For the first ever Humana Challenge next month, we're taking the term Challenge quite literally.¬† We're challenging everyone, players, spectators, and the general public, to take an active role in improving their health through participatory well‑being.
Humana has a common interest with our partners at the Clinton Foundation and the PGA TOUR in tackling today's biggest health challenges by raising awareness and charitable dollars to get things done.
People attending the tournament week activities or watching at home on TV will see Humana's vision for life‑long well‑being and our commitment to helping people live life fully.
Today we're thrilled to introduce details of the Humana Challenge.  They're all designed to make a positive impact on individuals in our communities, at the tournament site and beyond.  Known as the Bob Hope Classic for more than 40 years, this tournament has a rich history in improving the lives of thousands of people who live here in the Coachella Valley, and I've been practicing pronouncing that.  I'm getting better.
Here at the start of our eight‑year commitment as tournament sponsor, it is Humana's goal to continue the span of the legacy that Bob Hope created.¬† With this in mind, I want to extend a very special thank you on behalf of someone I just met this morning, Linda Hope, for being here and her family and generosity and support in helping us carry this on and extend the legacy of your dad, and we're really pleased to have you here this morning.¬† Thank you very much.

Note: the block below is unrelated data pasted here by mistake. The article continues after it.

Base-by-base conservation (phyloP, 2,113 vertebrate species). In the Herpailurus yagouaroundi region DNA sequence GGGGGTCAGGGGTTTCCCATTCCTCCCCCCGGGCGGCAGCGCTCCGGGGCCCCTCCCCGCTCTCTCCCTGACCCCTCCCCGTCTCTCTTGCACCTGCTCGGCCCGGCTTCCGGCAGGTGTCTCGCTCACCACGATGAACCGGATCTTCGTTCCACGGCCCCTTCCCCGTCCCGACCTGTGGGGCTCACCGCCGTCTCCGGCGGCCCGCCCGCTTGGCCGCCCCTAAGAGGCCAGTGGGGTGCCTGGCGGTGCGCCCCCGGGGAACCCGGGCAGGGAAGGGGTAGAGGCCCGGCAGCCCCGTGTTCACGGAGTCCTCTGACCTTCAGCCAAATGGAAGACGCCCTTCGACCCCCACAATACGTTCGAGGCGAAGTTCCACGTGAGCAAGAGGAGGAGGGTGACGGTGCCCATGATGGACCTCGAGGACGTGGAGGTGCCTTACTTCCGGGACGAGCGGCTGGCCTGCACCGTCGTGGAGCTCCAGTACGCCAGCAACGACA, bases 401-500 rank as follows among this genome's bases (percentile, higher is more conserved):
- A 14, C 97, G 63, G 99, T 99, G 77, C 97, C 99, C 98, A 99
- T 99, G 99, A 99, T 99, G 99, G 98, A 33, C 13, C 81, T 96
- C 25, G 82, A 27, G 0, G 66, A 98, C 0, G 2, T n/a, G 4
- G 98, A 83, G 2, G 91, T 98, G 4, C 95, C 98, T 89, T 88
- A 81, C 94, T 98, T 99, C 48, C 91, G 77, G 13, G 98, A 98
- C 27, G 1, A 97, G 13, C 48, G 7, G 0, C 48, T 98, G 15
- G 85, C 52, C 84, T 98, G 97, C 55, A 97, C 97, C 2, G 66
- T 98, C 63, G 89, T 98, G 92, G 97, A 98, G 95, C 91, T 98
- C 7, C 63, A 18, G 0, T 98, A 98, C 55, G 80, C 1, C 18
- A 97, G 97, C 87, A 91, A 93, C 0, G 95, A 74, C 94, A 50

We believe the Humana Challenge will extend our dedication to making fun things healthy and healthy things fun.  That's not easy to do, but it's something we spend a lot of time trying to figure out how to do.
The community of La Quinta provides a perfect back drop for us to help encourage people to make healthy changes in their lives.  We offer our sincere thanks to the community at large for extending us a warm welcome already.  It's been great.
To underscore our gratitude, we're pleased to announce that Humana's making several contributions to ensure the tournament has a positive, lasting effect.¬† On January 14, the Saturday before the tournament, a dedicated team of volunteers will build a multi‑generational playground in Thermal, California.
We're proud to partner with Kaboom and the Desert Alliance For Community Empowerment to create this unique playground providing common playground equipment with senior fitness stations and walking paths for a comprehensive, family activity experience.
The new Humana and Kaboom play space is planned for the San Felipe housing complex in Thermal.  It features housing for migrant workers and their families while also serving permanent residents of the area.  The playground will provide a safe, engaging place for people to exercise and gather with their families and comes equipped with a built in family area designed to foster engagement across multiple generations.